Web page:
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Nicolas de Crécy

From Wikipedia, the free encyclopedia

Nicolas de Crécy
Born (1966-09-29) 29 September 1966 (age 52)
Lyon, France
OccupationArtist, cartoonist, comic book writer
Notable workFoligatto, Léon la Came, Période Glaciaire
RelativesÉtienne de Crécy (brother)

Nicolas de Crécy (born 29 September 1966) is a French artist, cartoonist, and comic book writer. He was a co-author of Léon la Came, a work that won the Angoulême International Comics Festival Prize for Best Album in 1998.[1][2]


Crécy was born in Lyon, France, and graduated from the Angoulême School of Art in 1987. His first work was a comics adaptation of the Victor Hugo novel Bug-Jargal, published in 1989 in collaboration with Sylvain Chomet,[3] whom he had met in Angoulême.[4] He worked at the Walt Disney Animation France studio in Montreuil for two years, and illustrated the comic book Foligatto (1991), which was based on a script by Alexios Tjoyas. Crécy collaborated again with Chomet for the Léon la Came trilogy, which received the Angoulême Prize for Best Album and further established Crécy's reputation for unusual characters and sombre colouring choices.[3] His later works include Monsieur Fruit (1995–96), a humorous black-and-white series; Période Glaciaire (2007), which was commissioned by the Louvre museum;[5] and Salvatore (2011), which was nominated for an Eisner Award.[6] Crécy also worked as a background artist for Chomet's animated film The Old Lady and the Pigeons.[4]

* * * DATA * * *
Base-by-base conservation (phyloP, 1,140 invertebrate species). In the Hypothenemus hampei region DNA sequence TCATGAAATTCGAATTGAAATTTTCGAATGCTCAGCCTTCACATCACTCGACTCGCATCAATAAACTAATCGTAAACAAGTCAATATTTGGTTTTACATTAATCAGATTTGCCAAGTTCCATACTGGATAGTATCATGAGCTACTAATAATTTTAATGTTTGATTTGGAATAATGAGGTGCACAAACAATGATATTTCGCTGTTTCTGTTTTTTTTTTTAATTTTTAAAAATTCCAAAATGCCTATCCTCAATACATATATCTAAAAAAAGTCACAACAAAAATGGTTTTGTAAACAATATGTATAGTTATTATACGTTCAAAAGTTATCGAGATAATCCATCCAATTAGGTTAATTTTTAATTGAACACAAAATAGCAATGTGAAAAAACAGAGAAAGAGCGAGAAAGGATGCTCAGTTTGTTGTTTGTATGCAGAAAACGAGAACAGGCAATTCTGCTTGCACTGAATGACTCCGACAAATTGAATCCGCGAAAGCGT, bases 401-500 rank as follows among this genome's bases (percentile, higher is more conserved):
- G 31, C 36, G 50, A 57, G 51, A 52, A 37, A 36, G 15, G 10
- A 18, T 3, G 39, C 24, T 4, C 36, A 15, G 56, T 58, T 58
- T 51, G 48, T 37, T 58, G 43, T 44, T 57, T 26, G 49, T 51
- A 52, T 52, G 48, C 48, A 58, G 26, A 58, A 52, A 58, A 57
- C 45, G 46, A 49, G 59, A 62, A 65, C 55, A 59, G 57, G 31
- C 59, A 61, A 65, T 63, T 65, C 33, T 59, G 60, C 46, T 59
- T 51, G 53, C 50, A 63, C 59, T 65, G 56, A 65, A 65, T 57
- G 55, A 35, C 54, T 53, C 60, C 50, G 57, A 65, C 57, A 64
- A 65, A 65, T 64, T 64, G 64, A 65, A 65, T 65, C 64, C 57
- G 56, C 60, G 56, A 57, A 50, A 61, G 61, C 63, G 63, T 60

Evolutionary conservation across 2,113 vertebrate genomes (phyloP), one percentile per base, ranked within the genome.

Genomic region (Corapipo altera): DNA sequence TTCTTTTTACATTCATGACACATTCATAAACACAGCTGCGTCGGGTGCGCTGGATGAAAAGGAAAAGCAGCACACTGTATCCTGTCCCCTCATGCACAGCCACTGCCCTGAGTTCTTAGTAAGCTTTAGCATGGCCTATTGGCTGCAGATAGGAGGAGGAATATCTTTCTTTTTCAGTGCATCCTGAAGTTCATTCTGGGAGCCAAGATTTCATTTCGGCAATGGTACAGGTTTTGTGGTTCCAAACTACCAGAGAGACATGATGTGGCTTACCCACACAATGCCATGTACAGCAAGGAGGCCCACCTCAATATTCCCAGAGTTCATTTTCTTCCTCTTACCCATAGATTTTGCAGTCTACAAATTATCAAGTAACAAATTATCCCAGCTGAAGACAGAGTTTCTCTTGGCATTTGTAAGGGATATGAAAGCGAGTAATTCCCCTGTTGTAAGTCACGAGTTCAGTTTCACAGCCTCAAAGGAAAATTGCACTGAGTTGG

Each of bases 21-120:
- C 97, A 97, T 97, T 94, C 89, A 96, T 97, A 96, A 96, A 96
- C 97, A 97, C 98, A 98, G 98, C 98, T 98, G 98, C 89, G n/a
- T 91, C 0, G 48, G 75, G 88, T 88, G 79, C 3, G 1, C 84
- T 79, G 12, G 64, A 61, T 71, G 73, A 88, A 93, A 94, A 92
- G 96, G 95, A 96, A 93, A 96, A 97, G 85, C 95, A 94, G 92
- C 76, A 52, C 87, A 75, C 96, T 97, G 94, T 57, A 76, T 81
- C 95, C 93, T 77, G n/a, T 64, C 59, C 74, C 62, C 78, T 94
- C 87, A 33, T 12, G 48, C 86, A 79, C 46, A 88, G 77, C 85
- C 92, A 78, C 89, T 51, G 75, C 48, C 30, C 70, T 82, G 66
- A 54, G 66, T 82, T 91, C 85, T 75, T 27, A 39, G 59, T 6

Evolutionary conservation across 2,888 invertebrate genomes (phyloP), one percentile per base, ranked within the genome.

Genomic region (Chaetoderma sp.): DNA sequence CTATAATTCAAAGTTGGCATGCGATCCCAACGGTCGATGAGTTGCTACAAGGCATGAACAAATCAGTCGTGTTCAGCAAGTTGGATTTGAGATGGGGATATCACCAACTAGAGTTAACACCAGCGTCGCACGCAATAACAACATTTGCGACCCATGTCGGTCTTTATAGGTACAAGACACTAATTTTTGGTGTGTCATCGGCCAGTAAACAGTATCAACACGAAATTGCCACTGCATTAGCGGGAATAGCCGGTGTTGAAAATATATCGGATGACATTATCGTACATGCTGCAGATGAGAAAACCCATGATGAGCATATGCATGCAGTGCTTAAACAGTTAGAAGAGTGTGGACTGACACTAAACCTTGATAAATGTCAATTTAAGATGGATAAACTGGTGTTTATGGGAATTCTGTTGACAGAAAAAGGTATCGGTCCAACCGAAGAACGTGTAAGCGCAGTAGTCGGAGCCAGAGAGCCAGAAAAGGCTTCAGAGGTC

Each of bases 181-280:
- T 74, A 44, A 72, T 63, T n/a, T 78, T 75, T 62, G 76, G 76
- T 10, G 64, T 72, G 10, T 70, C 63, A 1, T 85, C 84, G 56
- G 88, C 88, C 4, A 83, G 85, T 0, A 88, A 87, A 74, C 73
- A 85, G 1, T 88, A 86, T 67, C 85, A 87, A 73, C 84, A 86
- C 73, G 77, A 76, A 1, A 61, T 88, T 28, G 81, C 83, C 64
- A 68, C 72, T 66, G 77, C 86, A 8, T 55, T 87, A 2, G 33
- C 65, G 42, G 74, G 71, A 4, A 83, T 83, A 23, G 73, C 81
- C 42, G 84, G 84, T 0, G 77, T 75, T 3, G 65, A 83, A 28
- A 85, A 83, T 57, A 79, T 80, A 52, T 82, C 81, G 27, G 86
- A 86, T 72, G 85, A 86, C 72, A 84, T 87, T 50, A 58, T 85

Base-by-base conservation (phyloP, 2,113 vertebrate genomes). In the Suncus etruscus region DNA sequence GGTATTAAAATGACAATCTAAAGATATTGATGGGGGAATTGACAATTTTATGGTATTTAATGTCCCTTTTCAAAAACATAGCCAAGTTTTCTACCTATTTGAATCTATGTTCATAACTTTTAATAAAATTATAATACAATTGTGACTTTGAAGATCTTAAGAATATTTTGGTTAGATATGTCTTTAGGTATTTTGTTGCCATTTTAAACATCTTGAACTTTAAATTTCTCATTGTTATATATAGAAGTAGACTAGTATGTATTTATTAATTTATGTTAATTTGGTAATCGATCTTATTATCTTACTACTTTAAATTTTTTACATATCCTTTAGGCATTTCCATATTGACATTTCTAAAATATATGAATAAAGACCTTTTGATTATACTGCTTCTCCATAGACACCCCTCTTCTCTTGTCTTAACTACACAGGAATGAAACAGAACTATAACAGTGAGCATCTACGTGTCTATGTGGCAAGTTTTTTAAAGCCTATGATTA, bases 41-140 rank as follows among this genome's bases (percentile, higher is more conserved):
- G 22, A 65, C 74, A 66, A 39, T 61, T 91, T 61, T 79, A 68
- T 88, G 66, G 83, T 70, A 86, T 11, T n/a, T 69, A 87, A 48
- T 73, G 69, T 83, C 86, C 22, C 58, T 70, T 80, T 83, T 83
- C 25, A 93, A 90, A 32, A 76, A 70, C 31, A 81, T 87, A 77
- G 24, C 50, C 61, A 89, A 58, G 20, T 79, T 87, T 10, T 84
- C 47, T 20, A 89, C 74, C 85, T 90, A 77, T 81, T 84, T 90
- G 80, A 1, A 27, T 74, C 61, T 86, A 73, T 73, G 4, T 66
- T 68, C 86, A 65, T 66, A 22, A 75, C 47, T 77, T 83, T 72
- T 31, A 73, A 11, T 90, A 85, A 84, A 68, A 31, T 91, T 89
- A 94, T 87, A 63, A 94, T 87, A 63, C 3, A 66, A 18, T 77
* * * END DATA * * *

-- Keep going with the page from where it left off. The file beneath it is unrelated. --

1. ^ de Plas, Odile (2008). "Les Crécy, mousquetaires de la création". THE WORLD (in French). Le Monde.
  2. ^ "Nicolas De Crecy (draftsman, screenwriter)". (in French). Les Humanoïdes Associés.
  3. ^ a b "De Crécy".
  4. ^ a b Foley, Jack. "Sylvain Chomet Q&A (Part one)".
  5. ^ Kalder, Daniel. "The post-Moebius upholders of a proud French comic book tradition". The Guardian.
  6. ^ "2011 Eisner Award Nominees Announced".
This page was last edited on 21 April 2018, at 23:34
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